Due to the restrictions of the salary cap in the NBA, the Nets were able to offer Childs only a one year contract for $ 350,000. Complaint, P 16. Childs claims that he was forced to accept the offer because he had no other choices. Complaint, P 17.

 II. DISCUSSION

 Childs' complaint alleges four state-law grounds for relief against the Nets. First, Childs claims that Reed committed fraud in falsely claiming that the Nets would match the Ponionios's offer. Second, Childs claims that Reed made negligent misrepresentations during the contract negotiations. Third, Childs claims that Reed and the Nets intentionally interfered with Childs' prospective economic advantage. Finally, Childs claims that the actions of Reed and the Nets in this action constituted breach of contract. As a result of all of the foregoing, Childs claims that he is entitled to damages in excess of $ 100,000.

 Soon after Childs filed his complaint, the Nets filed a motion to either dismiss the action or to compel arbitration. In addition to their briefs and arguments, the Nets submitted affidavits in support of their motion. While this motion was pending, the NBA filed a motion to intervene in this action, which was eventually granted as unopposed by U.S. Magistrate Judge Stanley R. Chesler. The NBA also submitted briefs and affidavits in support of the motion to dismiss or to compel arbitration.

 A. The Motion to Dismiss on Preemption Grounds

 The Nets argue that Childs' state law contract claims are preempted by § 301 of the Labor Management Relations Act ("LMRA"). *fn1" According to the defendants, Childs' state law claims are substantially dependent upon an analysis of the terms of the collective bargaining agreement which the Players Association entered into with the NBA. Specifically, the defendants contend that Childs' claims involving oral agreements and detrimental reliance on his behalf require an interpretation of the CBA's prohibition against oral agreements. Moreover the defendants argue that the resolution of Childs state law claims would depend upon an analysis of Childs' contract with the Nets, which specifically incorporates provisions of the CBA.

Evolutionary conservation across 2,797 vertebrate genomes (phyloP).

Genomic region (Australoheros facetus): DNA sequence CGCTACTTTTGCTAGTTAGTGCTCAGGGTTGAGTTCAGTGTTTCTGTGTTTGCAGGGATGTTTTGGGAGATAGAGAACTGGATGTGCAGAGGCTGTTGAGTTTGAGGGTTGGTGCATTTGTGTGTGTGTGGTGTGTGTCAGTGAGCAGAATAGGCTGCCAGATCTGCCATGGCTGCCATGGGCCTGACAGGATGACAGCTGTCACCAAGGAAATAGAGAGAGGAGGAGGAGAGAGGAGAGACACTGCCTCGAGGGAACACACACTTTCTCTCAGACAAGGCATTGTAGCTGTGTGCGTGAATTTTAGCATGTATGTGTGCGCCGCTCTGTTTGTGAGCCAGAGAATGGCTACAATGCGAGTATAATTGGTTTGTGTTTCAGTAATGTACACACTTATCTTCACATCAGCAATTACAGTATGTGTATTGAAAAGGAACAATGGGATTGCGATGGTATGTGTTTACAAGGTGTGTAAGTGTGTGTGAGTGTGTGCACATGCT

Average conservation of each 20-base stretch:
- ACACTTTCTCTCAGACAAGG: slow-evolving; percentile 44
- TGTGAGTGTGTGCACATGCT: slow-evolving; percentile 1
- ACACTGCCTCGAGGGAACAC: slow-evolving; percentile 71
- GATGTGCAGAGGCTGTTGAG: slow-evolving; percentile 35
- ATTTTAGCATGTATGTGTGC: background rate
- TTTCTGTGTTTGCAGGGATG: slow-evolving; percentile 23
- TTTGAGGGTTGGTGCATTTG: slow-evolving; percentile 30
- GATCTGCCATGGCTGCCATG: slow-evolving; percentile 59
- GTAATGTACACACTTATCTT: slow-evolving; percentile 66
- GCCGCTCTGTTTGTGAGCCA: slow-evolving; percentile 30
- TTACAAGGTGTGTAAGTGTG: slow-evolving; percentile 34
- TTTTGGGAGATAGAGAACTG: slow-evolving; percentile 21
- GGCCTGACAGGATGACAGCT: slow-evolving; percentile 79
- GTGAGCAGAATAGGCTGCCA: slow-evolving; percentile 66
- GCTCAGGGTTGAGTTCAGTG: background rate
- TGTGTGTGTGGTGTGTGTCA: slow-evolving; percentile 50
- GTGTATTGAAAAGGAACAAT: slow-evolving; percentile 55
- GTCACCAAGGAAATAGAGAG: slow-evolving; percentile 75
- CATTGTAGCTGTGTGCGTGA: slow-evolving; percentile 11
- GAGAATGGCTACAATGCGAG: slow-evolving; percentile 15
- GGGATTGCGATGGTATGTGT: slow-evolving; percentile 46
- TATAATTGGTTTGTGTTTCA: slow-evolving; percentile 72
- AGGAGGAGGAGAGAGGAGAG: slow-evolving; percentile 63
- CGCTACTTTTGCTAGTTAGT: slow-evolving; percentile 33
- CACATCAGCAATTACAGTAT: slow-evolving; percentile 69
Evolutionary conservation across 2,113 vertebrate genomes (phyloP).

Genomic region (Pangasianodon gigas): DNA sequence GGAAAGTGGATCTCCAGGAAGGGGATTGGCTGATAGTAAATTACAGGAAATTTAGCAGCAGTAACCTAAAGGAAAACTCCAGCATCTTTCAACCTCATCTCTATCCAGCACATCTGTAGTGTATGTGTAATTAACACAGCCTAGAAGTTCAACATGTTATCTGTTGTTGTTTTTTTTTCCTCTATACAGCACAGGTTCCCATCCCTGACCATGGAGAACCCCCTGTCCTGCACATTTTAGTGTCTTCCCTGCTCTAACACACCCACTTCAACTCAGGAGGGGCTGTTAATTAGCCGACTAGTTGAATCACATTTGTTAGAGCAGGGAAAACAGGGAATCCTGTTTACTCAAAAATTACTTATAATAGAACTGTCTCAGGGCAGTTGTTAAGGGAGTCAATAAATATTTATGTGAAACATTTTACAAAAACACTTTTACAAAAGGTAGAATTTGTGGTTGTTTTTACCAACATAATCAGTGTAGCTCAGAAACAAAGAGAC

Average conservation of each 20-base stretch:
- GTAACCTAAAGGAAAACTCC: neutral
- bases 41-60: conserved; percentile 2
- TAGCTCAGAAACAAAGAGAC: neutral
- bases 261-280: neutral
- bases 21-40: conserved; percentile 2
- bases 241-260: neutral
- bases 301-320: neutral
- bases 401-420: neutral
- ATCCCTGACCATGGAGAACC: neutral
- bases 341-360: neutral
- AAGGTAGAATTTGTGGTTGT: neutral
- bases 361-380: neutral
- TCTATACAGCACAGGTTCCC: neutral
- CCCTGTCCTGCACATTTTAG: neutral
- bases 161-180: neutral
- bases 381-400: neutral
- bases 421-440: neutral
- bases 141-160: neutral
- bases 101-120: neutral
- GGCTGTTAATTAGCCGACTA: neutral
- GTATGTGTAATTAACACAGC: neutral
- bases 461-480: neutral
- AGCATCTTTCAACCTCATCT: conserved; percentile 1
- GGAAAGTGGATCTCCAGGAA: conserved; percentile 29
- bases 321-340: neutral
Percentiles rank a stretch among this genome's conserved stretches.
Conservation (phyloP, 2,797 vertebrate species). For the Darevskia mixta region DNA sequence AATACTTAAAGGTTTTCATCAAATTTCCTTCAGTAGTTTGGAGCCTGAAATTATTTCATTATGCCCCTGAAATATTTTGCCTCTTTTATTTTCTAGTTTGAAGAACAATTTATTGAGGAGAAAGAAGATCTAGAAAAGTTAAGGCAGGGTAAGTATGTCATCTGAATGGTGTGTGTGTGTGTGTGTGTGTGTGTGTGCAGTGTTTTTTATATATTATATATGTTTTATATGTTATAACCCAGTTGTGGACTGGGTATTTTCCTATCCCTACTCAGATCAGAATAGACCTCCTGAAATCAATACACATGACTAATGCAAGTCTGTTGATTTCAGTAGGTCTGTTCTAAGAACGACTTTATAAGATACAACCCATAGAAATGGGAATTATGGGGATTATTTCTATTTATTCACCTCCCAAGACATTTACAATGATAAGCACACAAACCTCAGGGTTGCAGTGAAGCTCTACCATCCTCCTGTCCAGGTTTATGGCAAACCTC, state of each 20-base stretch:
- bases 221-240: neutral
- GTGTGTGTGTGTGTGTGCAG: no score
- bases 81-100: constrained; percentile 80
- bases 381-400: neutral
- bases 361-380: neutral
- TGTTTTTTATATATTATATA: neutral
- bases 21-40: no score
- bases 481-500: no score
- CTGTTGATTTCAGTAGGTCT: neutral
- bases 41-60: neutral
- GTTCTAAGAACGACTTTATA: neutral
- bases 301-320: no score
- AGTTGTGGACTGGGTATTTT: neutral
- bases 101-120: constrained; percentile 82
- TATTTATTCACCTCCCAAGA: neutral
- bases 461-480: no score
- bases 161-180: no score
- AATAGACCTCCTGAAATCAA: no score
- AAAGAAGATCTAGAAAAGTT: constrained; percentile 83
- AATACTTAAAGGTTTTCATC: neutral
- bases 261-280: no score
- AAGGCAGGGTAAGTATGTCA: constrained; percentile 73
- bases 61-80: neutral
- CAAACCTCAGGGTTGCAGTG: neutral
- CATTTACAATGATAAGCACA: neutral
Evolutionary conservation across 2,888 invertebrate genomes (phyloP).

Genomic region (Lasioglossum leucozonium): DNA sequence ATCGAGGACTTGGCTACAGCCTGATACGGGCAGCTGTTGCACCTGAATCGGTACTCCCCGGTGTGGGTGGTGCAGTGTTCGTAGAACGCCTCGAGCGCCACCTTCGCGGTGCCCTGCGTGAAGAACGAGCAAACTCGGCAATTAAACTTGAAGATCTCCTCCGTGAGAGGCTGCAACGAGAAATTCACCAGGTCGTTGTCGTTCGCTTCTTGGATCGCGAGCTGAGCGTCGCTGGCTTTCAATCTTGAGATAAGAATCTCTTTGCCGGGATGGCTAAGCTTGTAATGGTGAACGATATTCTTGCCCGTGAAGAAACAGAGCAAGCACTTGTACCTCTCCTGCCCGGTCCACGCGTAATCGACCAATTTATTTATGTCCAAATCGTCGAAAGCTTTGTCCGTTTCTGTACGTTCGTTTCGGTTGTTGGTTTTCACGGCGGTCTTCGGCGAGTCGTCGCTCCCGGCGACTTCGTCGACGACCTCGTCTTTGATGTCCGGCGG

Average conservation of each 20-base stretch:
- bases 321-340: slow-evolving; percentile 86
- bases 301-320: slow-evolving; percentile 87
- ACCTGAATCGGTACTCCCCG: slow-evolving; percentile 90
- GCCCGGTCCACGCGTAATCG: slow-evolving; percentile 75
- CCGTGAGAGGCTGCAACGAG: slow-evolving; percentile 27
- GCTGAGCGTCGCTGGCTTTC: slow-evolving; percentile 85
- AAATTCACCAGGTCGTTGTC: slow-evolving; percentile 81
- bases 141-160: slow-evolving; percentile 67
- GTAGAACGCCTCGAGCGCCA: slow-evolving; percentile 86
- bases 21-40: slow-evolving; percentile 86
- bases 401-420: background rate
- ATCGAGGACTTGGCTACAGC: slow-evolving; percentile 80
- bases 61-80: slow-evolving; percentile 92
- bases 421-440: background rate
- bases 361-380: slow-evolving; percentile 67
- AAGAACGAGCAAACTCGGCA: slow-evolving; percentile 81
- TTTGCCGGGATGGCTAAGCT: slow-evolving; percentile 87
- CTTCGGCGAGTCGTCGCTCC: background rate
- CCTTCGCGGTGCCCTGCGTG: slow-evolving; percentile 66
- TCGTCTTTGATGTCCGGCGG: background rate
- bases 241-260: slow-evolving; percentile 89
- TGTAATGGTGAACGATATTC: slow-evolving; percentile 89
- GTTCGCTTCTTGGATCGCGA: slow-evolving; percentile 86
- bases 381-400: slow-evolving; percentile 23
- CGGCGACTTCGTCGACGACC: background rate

The Nets quote Allis-Chalmers Corp. v. Lueck, 471 U.S. 202, 220, 85 L. Ed. 2d 206, 105 S. Ct. 1904 (1985), for the proposition that state law claims must either be treated as § 301 claims or must be dismissed as preempted by federal labor law where resolution of the state law claims is dependent upon analysis of the CBA. On the instant motion, the defendants contend that Childs' claims must be dismissed.

 The Nets acknowledge, however, that the NBA and the Players Association have not yet reached an agreement on a final version of the collective bargaining agreement. Nonetheless, the Nets contend that preemption of Childs' claims is still required because the terms of a final CBA can be implied from the parties' conduct. Specifically, the Nets contend that there is clear evidence that the Players' Association and the NBA have acted in accord with an arbitration grievance procedure which was required under the expired CBA. The Nets have submitted affidavits in support of this claim. Notably, however, the Nets have not offered "evidence" of other terms of the CBA, even though the Nets relied in their opening brief, see supra at 5, upon specific provisions of the alleged CBA in arguing that specific portions of Childs' state law claims required interpretation of the CBA.